But enough about my Xmas vacation, I know you’re all wondering how my interwebs vacation went. We’d thought we’d have wifi in the flat but then we didn’t and for some reason my phone had no service the whole time, so it ended up being more of an enforced than voluntary break. And it was pleasantly refreshing! I did glance at my email once or twice, just to be sure our neighbor wasn’t trying to contact us with catsitting issues, but that was it.
The unplugging was nice, actually. Took me back to those pre-cellphone days of traveling with only the Lonely Planet to guide you. We had the TV for weather + news (mostly the sad Gaza news, made closer by the fact that the Israeli embassy was close to our flat and the site of protesters many days). I didn’t feel particularly deprived, either, though the same may not be said for all members of our party.
I’m letting myself ignore everything that happened on my various infostreams while I was gone, too, which has been quite a relief as I spend these last few vacation days trying to kick the jet lag (and the head cold that came back with a vengeance while we were away) and get ready to head back to work on Monday. This week I’ll be trying to start fresh and come up with a reasonable plan for keeping up that doesn’t take too much time or make me feel bad if I drop behind. I’m thinking that setting aside a certain amount of time (30-60 min/day or so) and using a three-tiered system (must read, good to read, leisure read) may be the way to go. We’ll see how it works.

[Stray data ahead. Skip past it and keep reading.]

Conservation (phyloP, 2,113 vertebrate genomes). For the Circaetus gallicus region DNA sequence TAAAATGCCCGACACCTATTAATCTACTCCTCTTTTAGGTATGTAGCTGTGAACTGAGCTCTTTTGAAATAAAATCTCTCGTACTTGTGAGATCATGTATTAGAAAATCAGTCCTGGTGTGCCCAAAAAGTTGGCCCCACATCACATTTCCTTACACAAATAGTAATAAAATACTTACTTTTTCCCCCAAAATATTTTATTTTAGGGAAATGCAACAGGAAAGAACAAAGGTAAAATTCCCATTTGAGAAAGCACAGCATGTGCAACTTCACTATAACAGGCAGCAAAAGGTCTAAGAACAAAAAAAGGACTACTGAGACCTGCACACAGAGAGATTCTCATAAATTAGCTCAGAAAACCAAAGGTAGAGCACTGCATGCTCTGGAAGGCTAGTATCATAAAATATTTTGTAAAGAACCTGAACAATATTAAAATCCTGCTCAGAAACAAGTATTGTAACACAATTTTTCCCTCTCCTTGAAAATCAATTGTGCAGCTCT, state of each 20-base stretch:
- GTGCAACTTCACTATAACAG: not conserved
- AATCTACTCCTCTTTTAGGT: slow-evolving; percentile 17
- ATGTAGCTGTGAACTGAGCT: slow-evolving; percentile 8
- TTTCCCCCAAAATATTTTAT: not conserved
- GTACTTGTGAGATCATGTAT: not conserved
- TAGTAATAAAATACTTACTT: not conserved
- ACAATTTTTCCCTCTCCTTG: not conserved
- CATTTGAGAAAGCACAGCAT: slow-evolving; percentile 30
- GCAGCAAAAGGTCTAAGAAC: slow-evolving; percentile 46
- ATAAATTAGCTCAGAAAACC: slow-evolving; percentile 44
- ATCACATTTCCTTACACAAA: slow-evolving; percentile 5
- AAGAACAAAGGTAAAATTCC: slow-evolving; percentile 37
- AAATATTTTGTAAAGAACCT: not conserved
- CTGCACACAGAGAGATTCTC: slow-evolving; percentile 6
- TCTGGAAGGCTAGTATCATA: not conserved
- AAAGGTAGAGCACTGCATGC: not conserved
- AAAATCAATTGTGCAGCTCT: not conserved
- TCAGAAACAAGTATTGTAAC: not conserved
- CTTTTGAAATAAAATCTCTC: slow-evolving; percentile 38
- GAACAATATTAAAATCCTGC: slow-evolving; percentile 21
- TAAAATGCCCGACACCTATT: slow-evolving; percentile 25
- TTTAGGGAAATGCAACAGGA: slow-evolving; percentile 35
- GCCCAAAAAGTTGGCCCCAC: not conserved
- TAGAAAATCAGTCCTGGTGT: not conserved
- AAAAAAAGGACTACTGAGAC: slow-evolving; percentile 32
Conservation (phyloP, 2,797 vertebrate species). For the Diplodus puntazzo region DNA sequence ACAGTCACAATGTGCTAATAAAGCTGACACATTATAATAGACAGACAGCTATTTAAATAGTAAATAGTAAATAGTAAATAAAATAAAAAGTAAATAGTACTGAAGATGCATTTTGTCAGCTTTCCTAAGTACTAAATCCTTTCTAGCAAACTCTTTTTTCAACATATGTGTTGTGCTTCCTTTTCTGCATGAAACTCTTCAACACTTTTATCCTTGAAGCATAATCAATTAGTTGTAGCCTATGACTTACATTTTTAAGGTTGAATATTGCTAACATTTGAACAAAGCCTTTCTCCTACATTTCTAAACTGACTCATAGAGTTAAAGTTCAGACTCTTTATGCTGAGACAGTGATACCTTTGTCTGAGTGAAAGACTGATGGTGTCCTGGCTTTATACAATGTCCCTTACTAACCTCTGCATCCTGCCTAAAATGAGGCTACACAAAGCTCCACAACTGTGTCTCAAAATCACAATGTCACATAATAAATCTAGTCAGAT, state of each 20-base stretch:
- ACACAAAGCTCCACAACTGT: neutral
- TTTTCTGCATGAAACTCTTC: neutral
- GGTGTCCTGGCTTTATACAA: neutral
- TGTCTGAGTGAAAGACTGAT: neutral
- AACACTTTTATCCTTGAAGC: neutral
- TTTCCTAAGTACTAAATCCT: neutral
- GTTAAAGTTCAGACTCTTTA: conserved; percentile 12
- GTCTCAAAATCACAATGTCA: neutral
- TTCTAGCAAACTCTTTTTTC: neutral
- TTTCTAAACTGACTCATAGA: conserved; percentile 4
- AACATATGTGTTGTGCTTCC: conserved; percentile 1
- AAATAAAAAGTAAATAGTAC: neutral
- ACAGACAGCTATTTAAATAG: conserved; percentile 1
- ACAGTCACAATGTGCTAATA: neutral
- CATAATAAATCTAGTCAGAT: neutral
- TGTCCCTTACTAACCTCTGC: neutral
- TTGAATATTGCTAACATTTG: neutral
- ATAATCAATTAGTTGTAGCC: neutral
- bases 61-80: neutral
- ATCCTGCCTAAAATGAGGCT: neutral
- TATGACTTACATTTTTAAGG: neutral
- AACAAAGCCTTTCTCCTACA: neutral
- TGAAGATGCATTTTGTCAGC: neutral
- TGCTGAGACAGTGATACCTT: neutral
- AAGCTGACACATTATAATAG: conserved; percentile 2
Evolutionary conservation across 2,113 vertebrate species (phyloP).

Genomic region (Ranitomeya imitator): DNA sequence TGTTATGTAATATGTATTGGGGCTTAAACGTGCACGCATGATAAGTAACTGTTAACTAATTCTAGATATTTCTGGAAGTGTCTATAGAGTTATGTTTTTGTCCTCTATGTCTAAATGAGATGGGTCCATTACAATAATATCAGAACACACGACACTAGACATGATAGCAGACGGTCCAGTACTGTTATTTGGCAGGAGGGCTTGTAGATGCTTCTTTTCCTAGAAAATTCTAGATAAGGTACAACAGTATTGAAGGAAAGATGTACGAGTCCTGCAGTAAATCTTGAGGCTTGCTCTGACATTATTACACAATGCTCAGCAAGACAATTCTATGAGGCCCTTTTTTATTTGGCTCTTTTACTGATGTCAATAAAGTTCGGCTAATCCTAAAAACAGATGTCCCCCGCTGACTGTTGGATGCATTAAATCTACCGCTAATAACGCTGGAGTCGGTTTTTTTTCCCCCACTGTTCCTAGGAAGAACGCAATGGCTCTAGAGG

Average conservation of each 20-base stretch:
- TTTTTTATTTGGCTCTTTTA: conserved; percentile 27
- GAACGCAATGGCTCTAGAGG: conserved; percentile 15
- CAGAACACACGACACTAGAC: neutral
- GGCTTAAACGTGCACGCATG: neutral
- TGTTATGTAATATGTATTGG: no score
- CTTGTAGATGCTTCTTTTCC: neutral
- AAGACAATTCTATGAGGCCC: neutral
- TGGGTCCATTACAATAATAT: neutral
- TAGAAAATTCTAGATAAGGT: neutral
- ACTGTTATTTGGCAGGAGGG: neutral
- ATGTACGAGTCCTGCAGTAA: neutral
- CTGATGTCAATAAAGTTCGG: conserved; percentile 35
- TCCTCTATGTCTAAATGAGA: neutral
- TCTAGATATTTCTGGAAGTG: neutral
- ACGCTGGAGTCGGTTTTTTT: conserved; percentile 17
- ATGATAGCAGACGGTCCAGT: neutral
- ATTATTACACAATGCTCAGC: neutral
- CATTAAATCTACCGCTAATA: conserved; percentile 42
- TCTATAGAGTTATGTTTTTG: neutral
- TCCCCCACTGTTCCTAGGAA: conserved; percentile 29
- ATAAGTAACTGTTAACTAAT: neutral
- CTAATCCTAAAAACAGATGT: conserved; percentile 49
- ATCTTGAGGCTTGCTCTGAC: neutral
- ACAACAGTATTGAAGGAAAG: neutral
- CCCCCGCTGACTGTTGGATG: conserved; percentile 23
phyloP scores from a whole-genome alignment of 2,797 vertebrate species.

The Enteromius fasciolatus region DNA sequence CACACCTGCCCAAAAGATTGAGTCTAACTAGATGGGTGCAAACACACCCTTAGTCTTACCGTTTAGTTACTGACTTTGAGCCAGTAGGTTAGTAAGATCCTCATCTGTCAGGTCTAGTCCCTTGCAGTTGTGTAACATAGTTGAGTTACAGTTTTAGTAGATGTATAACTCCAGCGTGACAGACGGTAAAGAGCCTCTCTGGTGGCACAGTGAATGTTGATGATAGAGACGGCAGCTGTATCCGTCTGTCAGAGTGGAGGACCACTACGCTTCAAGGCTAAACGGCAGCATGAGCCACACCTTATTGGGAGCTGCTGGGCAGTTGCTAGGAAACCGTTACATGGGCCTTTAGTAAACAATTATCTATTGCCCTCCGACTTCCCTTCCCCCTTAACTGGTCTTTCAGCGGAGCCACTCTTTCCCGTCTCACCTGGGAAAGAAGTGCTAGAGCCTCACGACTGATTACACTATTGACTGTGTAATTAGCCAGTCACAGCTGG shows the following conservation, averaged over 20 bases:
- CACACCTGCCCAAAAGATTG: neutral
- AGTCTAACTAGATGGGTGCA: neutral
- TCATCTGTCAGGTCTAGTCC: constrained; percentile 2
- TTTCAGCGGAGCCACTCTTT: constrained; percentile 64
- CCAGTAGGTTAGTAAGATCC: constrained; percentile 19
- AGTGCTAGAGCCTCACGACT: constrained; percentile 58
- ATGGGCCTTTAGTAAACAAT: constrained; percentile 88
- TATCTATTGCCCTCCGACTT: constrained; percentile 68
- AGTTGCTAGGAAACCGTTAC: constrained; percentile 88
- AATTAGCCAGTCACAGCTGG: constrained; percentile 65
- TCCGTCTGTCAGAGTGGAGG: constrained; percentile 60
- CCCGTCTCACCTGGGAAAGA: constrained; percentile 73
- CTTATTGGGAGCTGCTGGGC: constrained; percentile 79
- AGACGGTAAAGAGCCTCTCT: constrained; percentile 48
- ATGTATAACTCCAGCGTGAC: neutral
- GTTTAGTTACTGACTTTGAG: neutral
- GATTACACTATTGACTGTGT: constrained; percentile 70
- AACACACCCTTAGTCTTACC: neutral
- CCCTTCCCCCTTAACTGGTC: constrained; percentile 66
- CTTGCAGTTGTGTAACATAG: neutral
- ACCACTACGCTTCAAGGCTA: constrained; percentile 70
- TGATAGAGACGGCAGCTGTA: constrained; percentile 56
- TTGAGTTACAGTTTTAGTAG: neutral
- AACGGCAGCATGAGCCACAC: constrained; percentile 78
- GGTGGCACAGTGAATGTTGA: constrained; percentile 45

maura @ 7:01 pm
I am not very good at relaxing, in general. This basic physiomental (yay for new words!) fact + my eXtreme <3 of my job = I have been pretty obsessive with the interwebs this semester.
But! Now I’m on winter break. Break! Hope it doesn’t break me. And I thought I’d try a little experiment:
No interwebs from tomorrow afternoon through New Year’s Day. No email, no twitter, no facebook, no New York Times, no desperately trying to keep up with the 101 library/tech/higher ed blags in my igoogle. None. I’m not quite going to kick it danah boyd-style, but I am going to take that giant matrix plug out of the back of my head, just for a few days, just to see how it feels.
Hope your holidays are happy! Catch you in the New Year.
maura @ 11:40 pm
Lots of ink has been spilled about kids today and their use of social networks, but what about us grown-ups? Of course the way we oldsters kick it online is hardly as important for the future as it is with the kids. But in many ways our negotiation of these spaces is much more varied + complex. When I have the time I like to read about this stuff — sociologist Eszter Hargittai @ Northwestern (+ her lab) has done lots of work on this. But I’m more familiar with what’s been done re: kids-college students than adults.
Recently I realized that DUH, it’s all about social identity construction! Kids (teens thru college) have had limited time (and need) for multiple social identities. I mean, how many kids really have a secret life (other than the one that all kids have running inside their heads)? For most people college provides the first real opportunity to begin building a new identity.